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Creating a related record


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Anyone have an opinion on the relative merits of creating a child record in a related table via various methods? I'm thinking of the circumstance where you have a portal on the layout, but you need to have the related record creating scripted.

Method 1 : Create the new record by (A) allowing creation of related records via. the relationship, (;) going to the last portal row, and © setting any related field value, which will automatically create the related record with the proper foreign key.

Method 2: Create a dedicated script to create a new record in the child table. Pass the foreign key as the script parameter. Go to layout (child table). New record. Set field (foreign key=thekey). Go To layout (original layout).

I see pros & cons to both.

Method 1 requires you to alter your TO design, requires you to have a portal on the layout, and alters the look of the portal (showing the extra blank record).

Method 2 can be used w/o a portal, and can be called from pretty much any layout in your solution. However, it has a "Goto layout " step which can be slow, and can cause your tab panel to switch tabs if you aren't on the default tab.

Other ways of doing it?

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Am I correct in thinking that Method 3 goes something like this?

(A) Create a 2nd relationship between the tables, based on a different set of keys (call them the "alternate foreign key")

(;) Generate new unique alternate foreign key which is guaranteed to be unique.

© Use Set Field() in the related table to set the real foreign key field to this value. This will create a new related record, because the alternate foreign key is unique.

If I'm understanding this, I think I may prefer method 2 still, as it seems that Method 3 requires you to add 1 new field, and 1 new relationship / set of TOs to the TOG. Method 2 is the "cleanest" in the sense that it doesn't impact your relational design.

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More or less correct, except (;), since only one alternate field is required. Since I have posted the demo, I have come to consider Get (AccountName) as the best candidate for this, as it allows multiple users to do this simultaneously.

The preferred method, again, depends on the circumstances. If you have a lot of parent fields to transfer to the child, this is quick and simple.

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I run the risk of looking really foolish (no change there then!) if I have got this totally wrong but if I haven't it is an important caveat.

In my multi user system I established a temporary relationship by setting both sides to status(currentusername)(FM5.5). I thought this would allow users to simultaneously input orders ,print out the paperwork and pass the data on further.

At certain times data was getting stored to the wrong record after printing the paperwork . It was only ever noticed at a much later stage so it is difficult to know why an otherwise reliable script should perform badly on the odd occasion.

The only thing I could think of was that the only two people who might put orders in at the same time shared a printer via one of their workstations and that this was causing the current username to get confused at some point.

Stop them putting orders in at the same time - no problems!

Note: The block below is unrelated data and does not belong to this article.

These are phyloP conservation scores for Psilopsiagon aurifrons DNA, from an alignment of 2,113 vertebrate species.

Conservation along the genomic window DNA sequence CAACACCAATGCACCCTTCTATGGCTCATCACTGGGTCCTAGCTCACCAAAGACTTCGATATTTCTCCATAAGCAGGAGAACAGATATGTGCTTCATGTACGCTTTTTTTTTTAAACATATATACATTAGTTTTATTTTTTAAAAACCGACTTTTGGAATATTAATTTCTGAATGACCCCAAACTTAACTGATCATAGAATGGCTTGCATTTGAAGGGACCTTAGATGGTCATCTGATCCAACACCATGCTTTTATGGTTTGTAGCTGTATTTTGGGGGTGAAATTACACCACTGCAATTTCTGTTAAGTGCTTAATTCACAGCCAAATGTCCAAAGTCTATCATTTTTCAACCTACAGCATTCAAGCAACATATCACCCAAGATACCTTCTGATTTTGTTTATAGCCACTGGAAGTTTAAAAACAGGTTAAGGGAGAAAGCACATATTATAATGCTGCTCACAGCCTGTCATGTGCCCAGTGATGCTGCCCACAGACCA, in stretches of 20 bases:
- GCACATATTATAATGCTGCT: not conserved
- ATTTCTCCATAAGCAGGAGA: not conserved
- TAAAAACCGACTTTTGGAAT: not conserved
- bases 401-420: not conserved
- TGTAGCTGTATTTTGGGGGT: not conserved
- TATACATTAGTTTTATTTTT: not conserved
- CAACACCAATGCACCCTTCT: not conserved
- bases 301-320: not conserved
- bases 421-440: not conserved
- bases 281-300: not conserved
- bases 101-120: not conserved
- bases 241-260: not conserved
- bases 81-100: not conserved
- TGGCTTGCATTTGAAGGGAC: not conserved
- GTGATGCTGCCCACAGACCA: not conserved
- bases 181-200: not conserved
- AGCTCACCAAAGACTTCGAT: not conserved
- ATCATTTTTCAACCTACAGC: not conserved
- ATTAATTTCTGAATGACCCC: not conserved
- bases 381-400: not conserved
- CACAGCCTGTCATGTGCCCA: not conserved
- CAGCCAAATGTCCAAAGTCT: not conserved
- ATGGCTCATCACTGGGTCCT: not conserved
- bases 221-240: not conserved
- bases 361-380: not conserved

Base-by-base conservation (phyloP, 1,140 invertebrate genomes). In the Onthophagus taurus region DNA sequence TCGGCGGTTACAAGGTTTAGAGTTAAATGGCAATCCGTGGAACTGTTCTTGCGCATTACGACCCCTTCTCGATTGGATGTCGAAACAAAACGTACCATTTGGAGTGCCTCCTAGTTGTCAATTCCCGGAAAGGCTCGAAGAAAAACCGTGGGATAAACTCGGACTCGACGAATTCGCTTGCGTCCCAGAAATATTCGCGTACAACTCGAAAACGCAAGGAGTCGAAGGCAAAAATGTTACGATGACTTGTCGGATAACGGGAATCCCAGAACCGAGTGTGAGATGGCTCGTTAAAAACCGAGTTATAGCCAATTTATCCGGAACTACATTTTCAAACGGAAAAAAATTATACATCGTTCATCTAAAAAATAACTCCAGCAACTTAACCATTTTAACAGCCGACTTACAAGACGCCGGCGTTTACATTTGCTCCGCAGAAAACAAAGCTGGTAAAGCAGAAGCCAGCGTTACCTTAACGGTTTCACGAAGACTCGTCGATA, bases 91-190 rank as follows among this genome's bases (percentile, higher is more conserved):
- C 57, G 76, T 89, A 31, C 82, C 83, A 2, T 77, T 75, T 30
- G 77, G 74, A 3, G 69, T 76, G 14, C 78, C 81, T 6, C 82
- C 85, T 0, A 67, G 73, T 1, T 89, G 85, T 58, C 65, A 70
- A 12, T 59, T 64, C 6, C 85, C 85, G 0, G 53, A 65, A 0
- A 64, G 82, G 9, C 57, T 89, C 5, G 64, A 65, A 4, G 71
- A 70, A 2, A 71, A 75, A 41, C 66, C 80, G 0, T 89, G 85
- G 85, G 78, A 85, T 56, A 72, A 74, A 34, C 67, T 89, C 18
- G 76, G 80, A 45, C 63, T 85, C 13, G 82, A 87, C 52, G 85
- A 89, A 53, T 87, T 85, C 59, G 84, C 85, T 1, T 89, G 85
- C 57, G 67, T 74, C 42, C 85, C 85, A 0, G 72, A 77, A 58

I am rewriting my solution because of this and other issues and I am still not sure how to overcome it.

Would using Get(accountname) work better?

Regards

Phil

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Get (AccountName) should work better in the sense that it must be unique. However, I didn't fully understand your description, specifically the "setting both sides to status(currentusername)" part.

The match field on the child side must be indexable. You can address the ParentID field (i.e. the foreign key), or any other indexable field (as long as it's a text field - if you're using account name).

The important bit is to break the relationship as the last step of creating the record, e.g.;)

Set Field [CreateChildren::Field1 ; "data1" ]

Set Field [CreateChildren::Field2 ; "data2" ]

...

Set Field [CreateChildren::ParentID ; Parent::ParentID ]

The first Set Field[] created the record.

The last one changed the foreign key, so the new record is no longer related by the CreateChildren relationship. Now there should be NO related records thru this relationship, so running the script again will create another new record. IOW, the relationship acts as a "virtual last portal row".

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Get (AccountName) should work better in the sense that it must be unique.

This might fail in the case where someone is logged on twice on different machines. Maybe a combination of Get(AccountName) & Get(CurrentHostTimeSamp) or IP would be safer?

Probably not a big deal tho.

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That's an interesting point - I didn't realize you could do that. Although for failure to occur, the user and his alter ego would have to run the script simultaneously. Filemaker obviously knows how to tell these two apart - for example, each has their own global values - but this information is not available to the developer.

I wonder about all the solutions that use a user table to store preferences...

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Comment, just as you couldn't understand my method, I couldn't follow yours.

I didn't doubt for one moment that yours was the correct one so I've been looking at your example for ages now and puzzling how it worked.

The penny has just dropped.

How simple is that !

Thanks

Phil :P

ps Now I know why you couldn't follow my method

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